Where you should stick your apostrophes

Where to stick your apostrophes

Do you know where you can stick yours?

“To those who care about punctuation, a sentence such as ‘Thank God its Friday’ (without the apostrophe) rouses feelings not only of despair but of violence,” says Lynne Truss in her classic humorous book “Eats, Shoots and Leaves.”

“The confusion of the possessive ‘its’ (without apostrophe) with the contractive ‘it’s’ (with apostrophe) is an unequivocal signal of illiteracy and sets off a simple Pavlovian ‘kill’ response in the average stickler.”

Now, whether or not you feel like killing someone when you see an apostrophe misused is not something I want to discuss here. But for those who sometimes feel an urge to kick the cat when looking at a straying apostrophe, believe me, you’re not alone.

Not only are there a fair few organizations dedicated to the preservation of apostrophes including the UK’s The Apostrophe Protection Society, but also there is even a song about apostrophes which you might like to click on now, so we can hum along to the tune. It’s quite catchy. (Song about apostrophes by sung by BobbyJoe reproduced on the Apostrophe Protection Society website by kind permission of Bob Beckley, Nashville, TN, and gratefully borrowed here.)

So what’s the “skinny” on apostrophes, finally?

Apostrophes probably cause more anxiety than any other form of writing in English, and it’s utterly needless.

As a general rule, you use an apostrophe 1) to show possession, e.g. “Suze’s book” and 2) to create a contraction, e.g. “it’s” for “it is.” (“It’s” and “its” can be a little confusing – see below.) You do NOT use an apostrophe for plurals of any kind – you just stick an “s” (or in some cases “es”) at the end of the word.

Apostrophes for plural nouns with an “s” or “es” on the end … ah, yes, this is another little quirk of the English language. If the noun is plural, e.g. “parents,” you put the apostrophe after the “s,” not before, e.g. “parents’ responsibility”

Apostrophes for plural nouns without an “s” on the end … yet another delightful quirk of the English language. With words like “people,” “children,” etc. you revert to the original format and put the apostrophe before the “s”, e.g. “people’s,” “children’s.” Well, I never said English was simple, did I?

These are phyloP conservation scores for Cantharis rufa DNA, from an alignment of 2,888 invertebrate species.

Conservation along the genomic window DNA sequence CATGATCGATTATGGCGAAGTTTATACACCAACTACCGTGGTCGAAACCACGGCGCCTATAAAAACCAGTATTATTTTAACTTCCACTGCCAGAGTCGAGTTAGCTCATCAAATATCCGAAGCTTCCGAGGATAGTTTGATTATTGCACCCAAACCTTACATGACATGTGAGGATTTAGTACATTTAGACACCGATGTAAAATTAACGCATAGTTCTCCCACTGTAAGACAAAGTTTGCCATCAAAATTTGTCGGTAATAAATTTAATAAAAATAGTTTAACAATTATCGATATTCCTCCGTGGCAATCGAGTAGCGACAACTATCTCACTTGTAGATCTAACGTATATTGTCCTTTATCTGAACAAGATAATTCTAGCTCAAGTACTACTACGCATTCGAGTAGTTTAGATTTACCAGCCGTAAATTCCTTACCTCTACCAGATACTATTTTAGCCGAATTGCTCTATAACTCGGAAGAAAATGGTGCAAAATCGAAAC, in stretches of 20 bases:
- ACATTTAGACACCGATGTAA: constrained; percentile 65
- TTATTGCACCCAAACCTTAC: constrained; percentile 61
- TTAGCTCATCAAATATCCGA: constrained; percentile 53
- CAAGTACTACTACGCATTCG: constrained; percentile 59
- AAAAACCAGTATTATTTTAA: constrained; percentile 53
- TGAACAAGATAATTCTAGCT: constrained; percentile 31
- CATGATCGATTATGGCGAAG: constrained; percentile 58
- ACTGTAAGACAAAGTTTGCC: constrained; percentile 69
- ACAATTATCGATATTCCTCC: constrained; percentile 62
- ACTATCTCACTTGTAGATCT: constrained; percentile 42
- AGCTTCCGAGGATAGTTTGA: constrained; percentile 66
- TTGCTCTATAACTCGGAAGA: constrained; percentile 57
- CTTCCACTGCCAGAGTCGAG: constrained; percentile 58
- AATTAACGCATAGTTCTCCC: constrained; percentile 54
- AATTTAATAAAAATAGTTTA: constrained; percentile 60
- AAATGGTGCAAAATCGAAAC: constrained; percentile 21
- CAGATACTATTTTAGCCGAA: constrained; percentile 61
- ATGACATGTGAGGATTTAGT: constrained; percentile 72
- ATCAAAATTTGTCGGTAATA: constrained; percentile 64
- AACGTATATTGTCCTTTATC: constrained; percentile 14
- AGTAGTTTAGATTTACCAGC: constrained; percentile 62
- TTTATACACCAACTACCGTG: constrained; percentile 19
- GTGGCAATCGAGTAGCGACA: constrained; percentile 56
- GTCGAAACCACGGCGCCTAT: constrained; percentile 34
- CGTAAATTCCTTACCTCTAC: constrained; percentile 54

Apostrophes to show something has been left out … like “Jo’burg” (Johannesburg) or” ‘em” (them, and yes, I know that’s slang.) Increasingly these tend to be left out; the longer a shortened version has been in use the more likely it is to become a proper word in its own right.

There are other uses of apostrophes which, like when they’re used to show an omission, are becoming increasingly rare. These include a once popular way of indicating the plural or a letter, number, acronyms, initials, etc … e.g. “mind your P’s and Q’s,” “PC’s”and “back in the 1980’s.” The purists will tell you to retain the apostrophes here but the reality is we don’t any more; what matters, only, is that the meaning is clear.

Never stick an apostrophe in the wrong place again…

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photo credit: numberstumper via photopin cc




  1. June Schiavoni says

    I have the proper use of “It’s” and “its” now…but am still puzzled as when to use “who” or “whom”. Please help…thank you …JS


  1. […] of us (not just us pompous writers, either) are fed up with seeing apostrophes where they have no business to […]